Hughes's life has been depicted in many stage and film productions. Hannibal of the Alps by Michael Dinwiddie and Paper Armor by Eisa Davis are plays by African-American playwrights which deal with Hughes's sexuality. In the 1989 film, Looking for Langston, British filmmaker Isaac Julien claimed Hughes as a black gay icon — Julien thought that Hughes' sexuality had historically been ignored or downplayed. In the film Get on the Bus, directed by Spike Lee, a black gay character, played by Isaiah Washington, invokes the name of Hughes and punches a homophobic character while commenting, "This is for James Baldwin and Langston Hughes." Film portrayals of Hughes include Gary LeRoi Gray's role as a teenage Hughes in the 2003 short subject film Salvation (based on a portion of his autobiography The Big Sea) and Daniel Sunjata as Hughes in the 2004 film Brother to Brother. Hughes' Dream Harlem, a documentary by Jamal Joseph, examines Hughes' works and environment.
The Beinecke Rare Book and Manuscript Library at Yale University holds the Langston Hughes papers (1862–1980) and the Langston Hughes collection (1924–1969) containing letters, manuscripts, personal items, photographs, clippings, artworks, and objects that document the life of Hughes. The Langston Hughes Memorial Library on the campus of Lincoln University, as well as at the James Weldon Johnson Collection within the Yale University also hold archives of Hughes' work.
Burial: Cremated, Ashes located under the floor, beneath an engraving of one of his famed poems within the Arthur Schomburg Center for Research in Black Culture in Harlem, New York.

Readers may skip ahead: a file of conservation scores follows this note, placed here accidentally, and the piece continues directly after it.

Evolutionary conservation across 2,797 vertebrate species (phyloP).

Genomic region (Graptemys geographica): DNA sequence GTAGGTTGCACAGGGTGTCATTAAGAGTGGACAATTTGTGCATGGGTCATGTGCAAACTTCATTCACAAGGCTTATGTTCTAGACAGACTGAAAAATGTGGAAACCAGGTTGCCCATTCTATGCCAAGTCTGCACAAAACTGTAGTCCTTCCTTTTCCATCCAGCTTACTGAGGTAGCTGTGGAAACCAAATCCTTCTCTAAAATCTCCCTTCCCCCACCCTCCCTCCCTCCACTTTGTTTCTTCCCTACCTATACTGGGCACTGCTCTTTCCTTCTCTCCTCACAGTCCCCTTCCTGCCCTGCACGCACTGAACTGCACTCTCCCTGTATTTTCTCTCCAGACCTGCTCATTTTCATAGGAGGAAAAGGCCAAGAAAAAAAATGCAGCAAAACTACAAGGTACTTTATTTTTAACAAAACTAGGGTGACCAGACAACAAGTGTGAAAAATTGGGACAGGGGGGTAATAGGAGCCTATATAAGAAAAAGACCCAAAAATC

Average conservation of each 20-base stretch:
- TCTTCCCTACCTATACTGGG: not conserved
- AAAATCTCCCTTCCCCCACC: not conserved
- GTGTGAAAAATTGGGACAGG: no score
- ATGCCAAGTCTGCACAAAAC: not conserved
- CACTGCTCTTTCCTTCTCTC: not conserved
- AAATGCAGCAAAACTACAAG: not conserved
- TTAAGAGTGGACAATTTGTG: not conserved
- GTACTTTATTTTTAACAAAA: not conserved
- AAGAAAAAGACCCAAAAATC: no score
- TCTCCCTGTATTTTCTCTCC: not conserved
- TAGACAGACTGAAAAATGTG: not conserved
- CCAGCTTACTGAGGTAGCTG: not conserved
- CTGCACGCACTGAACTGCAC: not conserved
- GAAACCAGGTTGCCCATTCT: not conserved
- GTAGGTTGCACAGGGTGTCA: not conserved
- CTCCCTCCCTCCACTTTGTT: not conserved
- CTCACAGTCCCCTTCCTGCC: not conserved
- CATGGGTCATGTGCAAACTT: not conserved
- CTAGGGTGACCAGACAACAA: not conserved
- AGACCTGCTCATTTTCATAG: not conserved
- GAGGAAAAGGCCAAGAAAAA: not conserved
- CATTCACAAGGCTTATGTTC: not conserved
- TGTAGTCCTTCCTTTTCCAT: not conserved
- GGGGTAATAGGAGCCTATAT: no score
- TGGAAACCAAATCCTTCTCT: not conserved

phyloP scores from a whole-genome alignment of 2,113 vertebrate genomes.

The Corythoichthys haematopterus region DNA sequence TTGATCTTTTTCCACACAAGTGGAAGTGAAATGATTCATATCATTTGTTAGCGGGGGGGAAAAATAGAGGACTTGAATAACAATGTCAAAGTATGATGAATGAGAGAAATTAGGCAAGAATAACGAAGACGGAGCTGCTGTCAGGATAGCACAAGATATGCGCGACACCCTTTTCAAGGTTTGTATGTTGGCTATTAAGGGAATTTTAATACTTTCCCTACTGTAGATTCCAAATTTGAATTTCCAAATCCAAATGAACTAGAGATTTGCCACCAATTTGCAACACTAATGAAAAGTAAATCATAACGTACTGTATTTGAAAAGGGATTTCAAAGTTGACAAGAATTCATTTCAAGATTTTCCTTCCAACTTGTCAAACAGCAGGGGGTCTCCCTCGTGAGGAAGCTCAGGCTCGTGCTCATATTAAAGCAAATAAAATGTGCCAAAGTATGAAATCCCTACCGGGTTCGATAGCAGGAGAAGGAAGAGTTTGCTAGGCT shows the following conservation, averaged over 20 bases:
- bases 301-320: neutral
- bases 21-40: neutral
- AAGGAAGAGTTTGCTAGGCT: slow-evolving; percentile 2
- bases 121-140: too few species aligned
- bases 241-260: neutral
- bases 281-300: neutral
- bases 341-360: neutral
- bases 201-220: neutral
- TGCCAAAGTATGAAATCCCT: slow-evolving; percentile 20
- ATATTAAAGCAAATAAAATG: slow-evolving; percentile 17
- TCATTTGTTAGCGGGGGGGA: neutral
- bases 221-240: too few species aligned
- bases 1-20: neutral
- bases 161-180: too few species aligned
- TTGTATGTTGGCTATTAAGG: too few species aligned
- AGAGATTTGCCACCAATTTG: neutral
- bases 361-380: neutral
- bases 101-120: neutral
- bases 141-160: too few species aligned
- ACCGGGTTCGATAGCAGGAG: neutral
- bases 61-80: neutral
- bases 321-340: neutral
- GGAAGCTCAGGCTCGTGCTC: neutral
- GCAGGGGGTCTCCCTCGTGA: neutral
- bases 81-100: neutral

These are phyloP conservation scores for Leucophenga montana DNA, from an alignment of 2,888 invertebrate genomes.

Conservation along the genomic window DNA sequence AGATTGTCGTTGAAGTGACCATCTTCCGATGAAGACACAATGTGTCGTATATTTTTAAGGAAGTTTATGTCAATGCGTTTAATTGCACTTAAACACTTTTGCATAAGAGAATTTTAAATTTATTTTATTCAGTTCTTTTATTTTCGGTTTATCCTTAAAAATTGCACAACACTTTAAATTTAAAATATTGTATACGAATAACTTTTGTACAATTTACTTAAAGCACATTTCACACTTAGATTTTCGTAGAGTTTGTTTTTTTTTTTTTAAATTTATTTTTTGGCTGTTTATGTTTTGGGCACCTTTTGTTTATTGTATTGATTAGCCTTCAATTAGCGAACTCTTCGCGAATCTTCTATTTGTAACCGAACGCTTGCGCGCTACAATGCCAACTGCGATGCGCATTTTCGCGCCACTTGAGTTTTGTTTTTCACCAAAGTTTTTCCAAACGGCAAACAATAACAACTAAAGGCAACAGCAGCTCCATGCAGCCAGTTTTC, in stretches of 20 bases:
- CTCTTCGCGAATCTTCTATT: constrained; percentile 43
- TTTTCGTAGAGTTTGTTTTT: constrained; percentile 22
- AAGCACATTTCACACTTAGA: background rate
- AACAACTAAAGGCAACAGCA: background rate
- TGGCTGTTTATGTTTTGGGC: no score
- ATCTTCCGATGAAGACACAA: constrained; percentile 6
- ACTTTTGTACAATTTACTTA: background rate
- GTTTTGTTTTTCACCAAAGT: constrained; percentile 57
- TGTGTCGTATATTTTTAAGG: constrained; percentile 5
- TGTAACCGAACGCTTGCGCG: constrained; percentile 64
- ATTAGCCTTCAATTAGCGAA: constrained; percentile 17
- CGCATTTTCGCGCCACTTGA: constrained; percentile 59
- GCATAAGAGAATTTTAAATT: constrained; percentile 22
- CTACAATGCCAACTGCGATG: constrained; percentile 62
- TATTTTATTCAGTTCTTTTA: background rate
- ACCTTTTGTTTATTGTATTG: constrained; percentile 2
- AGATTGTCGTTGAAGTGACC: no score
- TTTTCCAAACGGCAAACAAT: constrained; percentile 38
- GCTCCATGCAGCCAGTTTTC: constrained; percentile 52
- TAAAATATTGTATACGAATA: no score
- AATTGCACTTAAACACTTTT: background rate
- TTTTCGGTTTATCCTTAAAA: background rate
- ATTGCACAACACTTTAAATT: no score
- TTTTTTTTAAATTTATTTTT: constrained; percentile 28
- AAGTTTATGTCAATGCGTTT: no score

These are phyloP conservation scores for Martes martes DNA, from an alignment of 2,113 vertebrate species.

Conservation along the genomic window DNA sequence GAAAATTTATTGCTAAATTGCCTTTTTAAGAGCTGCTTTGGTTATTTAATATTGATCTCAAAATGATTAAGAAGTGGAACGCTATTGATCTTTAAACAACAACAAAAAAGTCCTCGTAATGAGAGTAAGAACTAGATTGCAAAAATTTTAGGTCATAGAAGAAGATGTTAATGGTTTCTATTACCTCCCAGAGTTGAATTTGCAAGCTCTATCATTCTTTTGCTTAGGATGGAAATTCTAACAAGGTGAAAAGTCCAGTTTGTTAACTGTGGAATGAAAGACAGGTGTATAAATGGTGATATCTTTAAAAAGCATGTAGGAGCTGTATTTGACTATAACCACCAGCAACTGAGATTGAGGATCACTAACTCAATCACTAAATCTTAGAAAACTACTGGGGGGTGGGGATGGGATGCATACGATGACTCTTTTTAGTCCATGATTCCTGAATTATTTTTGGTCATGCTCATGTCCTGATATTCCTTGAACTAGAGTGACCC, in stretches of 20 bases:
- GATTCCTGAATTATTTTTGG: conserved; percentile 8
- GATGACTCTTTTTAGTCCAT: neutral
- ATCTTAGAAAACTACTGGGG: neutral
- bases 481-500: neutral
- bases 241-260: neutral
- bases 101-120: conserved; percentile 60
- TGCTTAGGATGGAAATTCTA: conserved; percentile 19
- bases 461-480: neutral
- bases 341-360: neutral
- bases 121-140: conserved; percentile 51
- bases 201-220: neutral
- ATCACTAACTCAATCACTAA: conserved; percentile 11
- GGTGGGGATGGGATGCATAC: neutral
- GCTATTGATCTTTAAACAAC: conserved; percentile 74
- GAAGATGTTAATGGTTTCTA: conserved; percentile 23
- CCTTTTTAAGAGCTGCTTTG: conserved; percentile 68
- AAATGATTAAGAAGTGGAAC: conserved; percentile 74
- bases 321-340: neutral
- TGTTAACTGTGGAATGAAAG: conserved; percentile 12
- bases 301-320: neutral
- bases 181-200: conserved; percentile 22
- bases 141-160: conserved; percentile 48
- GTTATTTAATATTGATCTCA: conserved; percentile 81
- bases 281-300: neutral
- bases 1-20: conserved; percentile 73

The Collected Poems of Langston Hughes edited by Arnold Rampersad
Paperback: 736 pages
Publisher: Vintage; 1st Vintage classics ed edition (October 31, 1995)
Amazon: The Collected Poems of Langston Hughes
"The ultimate book for both the dabbler and serious scholar--. [Hughes] is sumptuous and sharp, playful and sparse, grounded in an earthy music--. This book is a glorious revelation."--Boston Globe
Spanning five decades and comprising 868 poems (nearly 300 of which have never before appeared in book form), this magnificent volume is the definitive sampling of a writer who has been called the poet laureate of African America--and perhaps our greatest popular poet since Walt Whitman. Here, for the first time, are all the poems that Langston Hughes published during his lifetime, arranged in the general order in which he wrote them and annotated by Arnold Rampersad and David Roessel.
Alongside such famous works as "The Negro Speaks of Rivers" and Montage of a Dream Deferred, The Collected Poems includes the author's lesser-known verse for children; topical poems distributed through the Associated Negro Press; and poems such as "Goodbye Christ" that were once suppressed. Lyrical and pungent, passionate and polemical, the result is a treasure of a book, the essential collection of a poet whose words have entered our common language.
The Big Sea: An Autobiography by Langston Hughes, introduction by Arnold Rampersad
Paperback: 368 pages
Publisher: Hill and Wang (August 1, 1993)
Amazon: The Big Sea: An Autobiography
Langston Hughes, born in 1902, came of age early in the 1920s. In The Big Sea he recounts those memorable years in the two great playgrounds of the decade--Harlem and Paris. In Paris he was a cook and waiter in nightclubs. He knew the musicians and dancers, the drunks and dope fiends. In Harlem he was a rising young poet--at the center of the "Harlem Renaissance."
Arnold Rampersad writes in his incisive new introduction to The Big Sea, an American classic:
"This is American writing at its best--simpler than Hemingway; as simple and direct as that of another Missouri-born writer...Mark Twain."